Figure 3. Selected NOESY correlations of compound 1.

N. Katsumi et al. [10] synthesized the four stereoisomers of neferine and evaluated their opticalrotation. The optical rotation of compound 2 showed [a]D 26.3-33.8 (c 1.0, CHCl3), which was identical with that of (1R, 1′R)neferine [a]D 28 -37.8 (c1.43, CHCl3) [10]. Thus, compound 2 was assigned as (1R, 1′R)neferine.

The CD spectrum of 1 showed negative Cotton effects at 207 nm(Δε- 15.7), 234 nm (Δε- 11.5), and 289 nm (Δε- 1.1); The CD spectrum of 2 showed negative Cotton effects at 208 nm (Δε- 23.7), 235 nm(Δε- 12.8), and 291 nm(Δε- 2.9). The CD spectrum of 1 is similar to that observed in compound 2 (1R, 1′R)neferine (Fig. 4). Therefore, C-1, C-1′ of compound 1 was both assigned the R configurations. Thus, compound 1 is a new compound and elucidated as (1R, 1′R) neferine N-oxide, and the CD spectrum of (1R, 1′R)neferine is first reported.

Figure 4. CD spectra of 1 and 2 in CH3OH.

The antioxidant activities of compounds 1-4 were assessed using the ORAC assay with EGCG as the positive control. Fig. 5 demonstrates that all these compounds showed the different levels of oxygen radical absorbance capacity.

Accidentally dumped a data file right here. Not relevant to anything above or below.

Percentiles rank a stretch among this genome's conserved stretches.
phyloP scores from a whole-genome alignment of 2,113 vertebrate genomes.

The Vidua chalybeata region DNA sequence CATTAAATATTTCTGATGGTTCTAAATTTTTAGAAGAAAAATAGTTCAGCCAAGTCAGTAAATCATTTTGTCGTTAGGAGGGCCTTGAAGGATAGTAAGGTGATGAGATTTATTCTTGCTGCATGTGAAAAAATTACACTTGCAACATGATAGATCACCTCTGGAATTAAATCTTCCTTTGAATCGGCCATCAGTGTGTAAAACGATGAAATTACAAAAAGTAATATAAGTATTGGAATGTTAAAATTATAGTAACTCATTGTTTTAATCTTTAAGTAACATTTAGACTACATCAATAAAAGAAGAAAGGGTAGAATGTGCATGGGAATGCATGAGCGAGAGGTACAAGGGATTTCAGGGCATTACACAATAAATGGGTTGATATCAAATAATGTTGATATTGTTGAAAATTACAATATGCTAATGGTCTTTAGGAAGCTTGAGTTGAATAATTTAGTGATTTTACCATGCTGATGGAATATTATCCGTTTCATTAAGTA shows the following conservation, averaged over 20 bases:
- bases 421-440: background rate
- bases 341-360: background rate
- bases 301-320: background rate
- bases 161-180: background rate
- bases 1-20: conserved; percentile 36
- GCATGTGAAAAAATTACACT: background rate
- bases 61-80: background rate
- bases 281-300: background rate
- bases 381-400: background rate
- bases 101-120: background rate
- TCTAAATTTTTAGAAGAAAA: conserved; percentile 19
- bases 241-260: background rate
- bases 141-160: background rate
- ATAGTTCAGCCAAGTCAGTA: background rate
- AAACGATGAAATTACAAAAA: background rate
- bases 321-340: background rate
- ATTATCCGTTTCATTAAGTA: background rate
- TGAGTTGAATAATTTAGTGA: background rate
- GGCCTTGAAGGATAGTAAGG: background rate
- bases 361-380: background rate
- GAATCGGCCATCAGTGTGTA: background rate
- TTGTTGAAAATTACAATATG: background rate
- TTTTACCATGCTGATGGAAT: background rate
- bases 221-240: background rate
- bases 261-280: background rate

Figure 5. Antioxidant capacity of compounds 1-4 in vitro evaluated by the ORAC method. Each value was expressed as means ±SD, n = 4.

4. Conclusion

Four bisbenzylisoquinoline alkaloids including one new compound, neferine N-oxide (1) and three known compounds, neferine (2), liensinine (3), and isoliensinine (4), were isolated from Plumulanelumbinis. Compound 1 is a new naturally occurring Noxide belonging to the bisbenzylisoquinoline alkaloid class, and the CD spectrum of (1R, 1′R) neferine was first reported. The four compounds displayed different antioxidant activities.

Acknowledgment This project was financially supported by 12th Five-Year Plan Major New Drug Discovery Science and Technology Projects for support of this research (No. 2014ZX09304307-002).